Man, I feel so old when I think about how much has happened in the time between the release of the original Toy Story and the arrival of the third film in theaters. I mean, I’m a young guy. I’m not even twenty-five yet. But the fact that it’s been fifteen years since the first film hit theaters weighs heavy on me. Mainly because I can’t remember much about that portion of my childhood. I was transitioning into middle school a year down the line and priorities seemed to shift. I do remember that Toy Story was an inspiring movie for me. It was so new and I hadn’t ever seen anything like it. 3D prior to that point had been mostly hideous. Looking back on it now, it’s amazing how far we’ve come in the quality of animation. It’s the same sort of gulf that there was between the 3D at the time and what Pixar brought us with Toy Story the first time around.
Toy Story 3 feels like something just as new and fresh as the original was fifteen years ago. Not because of the story or the characters, but because the first time around Pixar was clearly aiming the film at the hearts of the young. It worked. I still count the first film as one of my childhood favorites. This time around, they’re aiming at the same demographic but fifteen years older. This film is made, undoubtedly, for the kids who are no longer kids. The themes of growing up and transitioning into a world where we have to leave our childhood behind is one that everybody who saw the original has now gone through. Just as we could relate back in 1995 to the wonder of getting that cool new toy, in 2010 we can relate to wondering if we can bring ourselves to part with them.
The majority of the film takes place at the Sunnyside Daycare center, where the toys are donated in the wake of Andy leaving for college. And they soon come to realise that it’s not enough to just be played with, there has to be a connection. A special bond between the toy and the child. I know I had a favorite toy when I was a kid. I can easily relate to what’s put up on the screen here. I’m not so sure that younger kids will entirely embrace the message because the nature of kids toys have changed. Electronic gaming is skewing younger and younger and the imaginative world-building on display in the film’s intro where the toys interact in an elaborate scenario dreampt up in the mind of an innocent child might not be as widespread as it was when I was younger. I don’t know for sure, as I have yet to take the plunge of breeding my own offspring yet.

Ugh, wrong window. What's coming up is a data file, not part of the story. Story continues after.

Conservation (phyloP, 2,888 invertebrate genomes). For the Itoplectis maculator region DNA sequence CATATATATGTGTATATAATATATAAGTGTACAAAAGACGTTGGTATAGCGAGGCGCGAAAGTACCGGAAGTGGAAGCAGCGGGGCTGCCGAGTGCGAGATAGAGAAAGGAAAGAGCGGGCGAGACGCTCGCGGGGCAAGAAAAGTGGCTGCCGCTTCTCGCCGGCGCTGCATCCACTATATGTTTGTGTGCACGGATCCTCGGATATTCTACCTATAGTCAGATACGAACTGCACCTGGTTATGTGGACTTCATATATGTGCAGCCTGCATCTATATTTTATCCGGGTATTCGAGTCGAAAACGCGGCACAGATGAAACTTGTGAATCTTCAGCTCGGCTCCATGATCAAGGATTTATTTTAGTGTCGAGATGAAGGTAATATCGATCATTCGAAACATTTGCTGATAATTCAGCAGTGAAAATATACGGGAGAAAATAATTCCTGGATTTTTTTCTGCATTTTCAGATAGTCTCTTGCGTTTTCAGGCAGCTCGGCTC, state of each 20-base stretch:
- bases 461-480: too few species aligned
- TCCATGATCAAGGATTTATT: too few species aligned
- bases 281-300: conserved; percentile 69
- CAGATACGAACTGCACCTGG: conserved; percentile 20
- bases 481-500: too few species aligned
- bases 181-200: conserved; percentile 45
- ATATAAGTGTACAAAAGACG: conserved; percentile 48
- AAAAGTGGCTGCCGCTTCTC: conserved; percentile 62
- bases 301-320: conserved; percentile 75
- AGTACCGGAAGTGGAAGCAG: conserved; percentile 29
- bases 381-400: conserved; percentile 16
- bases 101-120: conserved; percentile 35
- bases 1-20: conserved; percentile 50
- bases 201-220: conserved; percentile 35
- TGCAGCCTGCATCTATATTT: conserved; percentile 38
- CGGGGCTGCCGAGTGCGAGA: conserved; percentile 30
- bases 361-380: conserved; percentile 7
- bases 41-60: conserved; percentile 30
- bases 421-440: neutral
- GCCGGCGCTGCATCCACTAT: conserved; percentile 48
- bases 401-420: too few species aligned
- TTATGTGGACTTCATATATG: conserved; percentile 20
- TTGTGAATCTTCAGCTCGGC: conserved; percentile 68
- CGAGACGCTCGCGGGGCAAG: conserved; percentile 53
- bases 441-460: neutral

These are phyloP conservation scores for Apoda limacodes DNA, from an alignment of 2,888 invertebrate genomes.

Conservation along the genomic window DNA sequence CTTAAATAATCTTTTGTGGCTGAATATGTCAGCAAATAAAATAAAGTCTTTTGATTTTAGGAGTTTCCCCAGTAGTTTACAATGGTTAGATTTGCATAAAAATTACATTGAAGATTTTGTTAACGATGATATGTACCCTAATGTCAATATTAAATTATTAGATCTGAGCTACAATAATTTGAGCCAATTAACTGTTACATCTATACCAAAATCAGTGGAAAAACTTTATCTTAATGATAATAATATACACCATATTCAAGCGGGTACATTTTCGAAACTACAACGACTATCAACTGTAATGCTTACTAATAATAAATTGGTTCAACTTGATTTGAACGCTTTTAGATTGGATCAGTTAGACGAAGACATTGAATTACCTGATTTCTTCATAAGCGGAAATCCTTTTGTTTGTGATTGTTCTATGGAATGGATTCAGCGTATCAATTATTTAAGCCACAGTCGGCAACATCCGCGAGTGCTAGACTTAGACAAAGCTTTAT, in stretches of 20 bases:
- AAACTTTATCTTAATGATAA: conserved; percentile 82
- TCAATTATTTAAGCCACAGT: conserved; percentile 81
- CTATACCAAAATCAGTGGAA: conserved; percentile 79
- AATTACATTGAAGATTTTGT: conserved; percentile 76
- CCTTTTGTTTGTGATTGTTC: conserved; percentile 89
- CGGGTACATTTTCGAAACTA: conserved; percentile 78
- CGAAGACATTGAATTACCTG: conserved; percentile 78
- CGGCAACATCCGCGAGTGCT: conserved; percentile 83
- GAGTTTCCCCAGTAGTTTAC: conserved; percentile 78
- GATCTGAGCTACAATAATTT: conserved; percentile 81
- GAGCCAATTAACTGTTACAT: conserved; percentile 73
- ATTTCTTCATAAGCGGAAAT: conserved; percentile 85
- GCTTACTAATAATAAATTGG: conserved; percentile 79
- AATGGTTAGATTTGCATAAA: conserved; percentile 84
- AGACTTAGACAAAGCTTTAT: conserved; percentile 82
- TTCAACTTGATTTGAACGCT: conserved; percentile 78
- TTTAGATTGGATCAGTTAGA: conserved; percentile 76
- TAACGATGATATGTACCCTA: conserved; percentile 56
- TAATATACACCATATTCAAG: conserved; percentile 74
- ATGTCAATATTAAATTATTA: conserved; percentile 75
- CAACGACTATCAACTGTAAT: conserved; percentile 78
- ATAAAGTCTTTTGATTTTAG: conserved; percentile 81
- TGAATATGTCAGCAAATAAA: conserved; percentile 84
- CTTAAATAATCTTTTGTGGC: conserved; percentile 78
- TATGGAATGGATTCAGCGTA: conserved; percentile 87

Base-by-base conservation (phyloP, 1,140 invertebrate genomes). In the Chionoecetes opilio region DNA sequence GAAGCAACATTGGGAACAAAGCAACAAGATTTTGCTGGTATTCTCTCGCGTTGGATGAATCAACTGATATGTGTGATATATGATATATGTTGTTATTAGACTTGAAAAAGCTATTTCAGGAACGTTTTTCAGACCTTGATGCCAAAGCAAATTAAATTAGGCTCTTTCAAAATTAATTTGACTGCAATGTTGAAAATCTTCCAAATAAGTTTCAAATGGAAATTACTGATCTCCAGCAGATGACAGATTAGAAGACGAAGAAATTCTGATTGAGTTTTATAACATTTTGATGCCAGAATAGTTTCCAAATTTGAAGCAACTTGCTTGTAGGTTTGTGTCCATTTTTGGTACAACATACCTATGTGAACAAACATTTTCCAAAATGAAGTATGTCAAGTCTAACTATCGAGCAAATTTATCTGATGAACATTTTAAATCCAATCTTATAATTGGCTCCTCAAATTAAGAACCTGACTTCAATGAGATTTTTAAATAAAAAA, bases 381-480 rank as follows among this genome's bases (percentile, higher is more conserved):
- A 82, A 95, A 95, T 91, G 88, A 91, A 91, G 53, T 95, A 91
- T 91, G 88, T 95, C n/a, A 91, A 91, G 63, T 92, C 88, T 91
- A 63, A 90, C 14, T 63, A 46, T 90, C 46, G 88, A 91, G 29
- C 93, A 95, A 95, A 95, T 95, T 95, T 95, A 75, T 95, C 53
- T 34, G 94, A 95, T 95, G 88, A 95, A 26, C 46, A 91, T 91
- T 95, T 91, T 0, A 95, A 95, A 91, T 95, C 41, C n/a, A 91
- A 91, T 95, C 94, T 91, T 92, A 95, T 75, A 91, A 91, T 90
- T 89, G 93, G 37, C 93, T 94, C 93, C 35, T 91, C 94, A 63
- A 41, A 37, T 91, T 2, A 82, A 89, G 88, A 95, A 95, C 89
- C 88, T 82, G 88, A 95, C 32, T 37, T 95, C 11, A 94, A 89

Lately I’ve been seeing a lot of my friends get married and have kids. I’m all too familiar with the message Pixar is sending with this one. I think it connects with me emotionally because of it. The kids will like the film because it’s got amazingly crafted action scenes and it plays out, like all of Pixar’s films, as a legitimitely good film in addition to being an animated feature. It’s how they manage to get films like Up! nominated for best picture awards. They know how to make a good film. The daycare being treated like a prison, and the detail taken to play with well established “escape film” tropes serves to make the film enjoyable in what can almost be seen as a reversal of the second film. Only, with the third film, the action and the pacing is done, in my opinion at least, with much more skill and finesse.
A good deal of chatter has gone on as to whether the film is necessary. Sequels by nature are a bit of a beast. They’re really only there for financial gain in the eyes of most. Here, at least we get a little bit of emotional closure for those of us who grew up with this as a childhood gem. And in that closure, we get a sort of passing of the torch to a new generation who, should Pixar choose to make another film down the line, can look back to this film with the same reverence that I do for the original.
Pixar doesn’t do bad movies, folks. Unless you count Cars, but let’s not mince words here. Just go with it.